And then of course one has to consider their other clubs. Red Bull own a network of teams around the globe, with 'franchises' in Salzburg, New York, Ghana and Brazil. When considering Leipzig's potential impact, it's always worth remembering that they are not the sole beneficiaries of Red Bull's cash.

They have already spent handsomely, last winter shelling out more than any other club in Germany other than Borussia Dortmund. Selke, Emil Forsberg and Omer Damari, among others, have arrived for healthy sums, but in most other aspects this doesn't seem like a club whose only plan is to throw money at every problem.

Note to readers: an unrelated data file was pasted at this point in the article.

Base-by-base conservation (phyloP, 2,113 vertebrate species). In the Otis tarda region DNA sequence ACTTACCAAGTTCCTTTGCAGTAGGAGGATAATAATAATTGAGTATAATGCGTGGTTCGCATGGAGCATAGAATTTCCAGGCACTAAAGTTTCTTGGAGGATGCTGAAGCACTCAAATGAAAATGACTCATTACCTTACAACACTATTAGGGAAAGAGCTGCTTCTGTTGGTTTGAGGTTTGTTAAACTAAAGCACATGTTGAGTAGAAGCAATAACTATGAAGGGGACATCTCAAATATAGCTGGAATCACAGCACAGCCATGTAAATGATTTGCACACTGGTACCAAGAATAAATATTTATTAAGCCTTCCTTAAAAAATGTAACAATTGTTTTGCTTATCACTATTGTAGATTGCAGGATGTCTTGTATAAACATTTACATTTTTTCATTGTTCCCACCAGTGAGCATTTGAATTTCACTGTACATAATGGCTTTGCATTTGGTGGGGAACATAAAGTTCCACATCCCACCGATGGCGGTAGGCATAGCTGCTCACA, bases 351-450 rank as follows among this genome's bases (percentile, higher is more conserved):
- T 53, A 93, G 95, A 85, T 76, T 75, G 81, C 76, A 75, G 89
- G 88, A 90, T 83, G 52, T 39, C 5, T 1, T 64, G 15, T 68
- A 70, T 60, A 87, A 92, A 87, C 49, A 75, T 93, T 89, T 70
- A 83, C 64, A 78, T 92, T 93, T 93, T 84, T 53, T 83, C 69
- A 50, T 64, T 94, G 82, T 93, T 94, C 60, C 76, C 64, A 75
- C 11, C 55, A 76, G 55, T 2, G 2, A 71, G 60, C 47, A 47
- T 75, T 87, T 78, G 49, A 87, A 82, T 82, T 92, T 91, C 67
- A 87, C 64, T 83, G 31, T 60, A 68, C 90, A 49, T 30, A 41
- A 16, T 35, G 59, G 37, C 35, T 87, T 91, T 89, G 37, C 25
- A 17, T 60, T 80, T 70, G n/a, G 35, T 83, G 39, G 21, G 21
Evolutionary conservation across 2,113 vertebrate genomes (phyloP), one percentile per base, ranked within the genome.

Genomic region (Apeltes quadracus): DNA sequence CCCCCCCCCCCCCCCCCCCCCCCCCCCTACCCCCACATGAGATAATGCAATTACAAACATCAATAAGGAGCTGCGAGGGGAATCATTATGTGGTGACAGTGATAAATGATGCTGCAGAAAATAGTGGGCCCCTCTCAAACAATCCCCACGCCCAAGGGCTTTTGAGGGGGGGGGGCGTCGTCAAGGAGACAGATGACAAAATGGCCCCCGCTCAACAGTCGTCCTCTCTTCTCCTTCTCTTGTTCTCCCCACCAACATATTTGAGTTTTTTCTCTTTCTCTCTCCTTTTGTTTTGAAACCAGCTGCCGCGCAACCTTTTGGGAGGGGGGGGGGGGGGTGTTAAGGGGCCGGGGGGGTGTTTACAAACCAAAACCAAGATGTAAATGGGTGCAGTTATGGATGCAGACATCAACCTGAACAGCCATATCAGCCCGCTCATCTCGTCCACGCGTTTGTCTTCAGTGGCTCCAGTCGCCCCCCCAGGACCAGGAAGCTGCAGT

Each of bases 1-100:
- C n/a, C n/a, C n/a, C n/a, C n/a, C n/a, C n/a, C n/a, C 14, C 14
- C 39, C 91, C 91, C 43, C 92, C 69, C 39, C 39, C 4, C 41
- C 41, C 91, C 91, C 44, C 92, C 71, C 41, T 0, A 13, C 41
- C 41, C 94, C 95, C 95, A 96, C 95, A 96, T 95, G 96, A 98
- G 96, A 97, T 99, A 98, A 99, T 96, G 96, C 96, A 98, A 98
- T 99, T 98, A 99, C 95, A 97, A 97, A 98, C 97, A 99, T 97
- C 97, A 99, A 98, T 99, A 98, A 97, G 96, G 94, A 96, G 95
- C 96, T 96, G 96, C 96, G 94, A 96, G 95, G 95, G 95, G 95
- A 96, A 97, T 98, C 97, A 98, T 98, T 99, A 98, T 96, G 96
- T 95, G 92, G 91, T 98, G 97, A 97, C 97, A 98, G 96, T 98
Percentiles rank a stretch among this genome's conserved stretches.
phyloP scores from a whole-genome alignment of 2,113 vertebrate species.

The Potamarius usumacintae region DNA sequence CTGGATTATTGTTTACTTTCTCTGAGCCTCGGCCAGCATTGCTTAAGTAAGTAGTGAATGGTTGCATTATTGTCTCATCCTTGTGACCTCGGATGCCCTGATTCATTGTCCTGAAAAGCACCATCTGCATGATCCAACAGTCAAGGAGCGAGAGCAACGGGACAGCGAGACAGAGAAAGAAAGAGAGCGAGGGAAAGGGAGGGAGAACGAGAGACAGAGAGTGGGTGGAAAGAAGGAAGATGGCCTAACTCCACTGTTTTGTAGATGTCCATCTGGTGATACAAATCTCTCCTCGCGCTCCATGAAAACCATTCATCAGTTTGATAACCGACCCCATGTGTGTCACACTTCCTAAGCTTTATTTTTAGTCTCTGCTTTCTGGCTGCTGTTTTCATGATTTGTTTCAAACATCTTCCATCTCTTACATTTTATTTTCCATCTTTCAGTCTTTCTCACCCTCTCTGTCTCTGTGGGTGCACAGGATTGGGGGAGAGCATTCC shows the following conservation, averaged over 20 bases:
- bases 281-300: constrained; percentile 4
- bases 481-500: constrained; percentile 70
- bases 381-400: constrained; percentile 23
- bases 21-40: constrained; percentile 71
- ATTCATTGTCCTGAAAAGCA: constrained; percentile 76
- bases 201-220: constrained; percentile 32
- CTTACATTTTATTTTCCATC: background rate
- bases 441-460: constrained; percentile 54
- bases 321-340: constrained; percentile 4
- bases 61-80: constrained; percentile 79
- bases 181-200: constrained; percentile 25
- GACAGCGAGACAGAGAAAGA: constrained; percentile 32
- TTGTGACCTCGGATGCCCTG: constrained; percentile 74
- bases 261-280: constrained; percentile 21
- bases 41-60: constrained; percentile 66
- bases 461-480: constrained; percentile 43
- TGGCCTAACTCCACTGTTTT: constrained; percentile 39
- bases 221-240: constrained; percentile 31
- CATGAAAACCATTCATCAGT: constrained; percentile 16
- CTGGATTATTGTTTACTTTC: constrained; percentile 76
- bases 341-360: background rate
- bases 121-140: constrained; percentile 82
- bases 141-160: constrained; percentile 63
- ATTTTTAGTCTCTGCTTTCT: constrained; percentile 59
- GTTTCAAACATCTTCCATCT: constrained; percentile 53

Ralf Rangnick, appointed in 2012 as their sporting director but who took over as manager this year after Alexander Zorniger was sacked, is credited as one of the key forces behind the revival of German football in the last 15 years, helping to build a solid youth structure that eventually saw them win the World Cup last year. Spending obscene amounts of cash doesn't really sound like his style. "As long as Rangnick is in charge, I think there will be some Wenger-esque financial self-restraint," says Philip Oltermann of the Guardian, who has covered RB Leipzig extensively. "There was a lot of uproar when they bought Davie Selke from Bremen, who was just starting to find his feet in the Bundesliga. But compared to the Premier League or current business in the Turkish league it all looks quite sensible: no aging big stars, mainly young players with potential."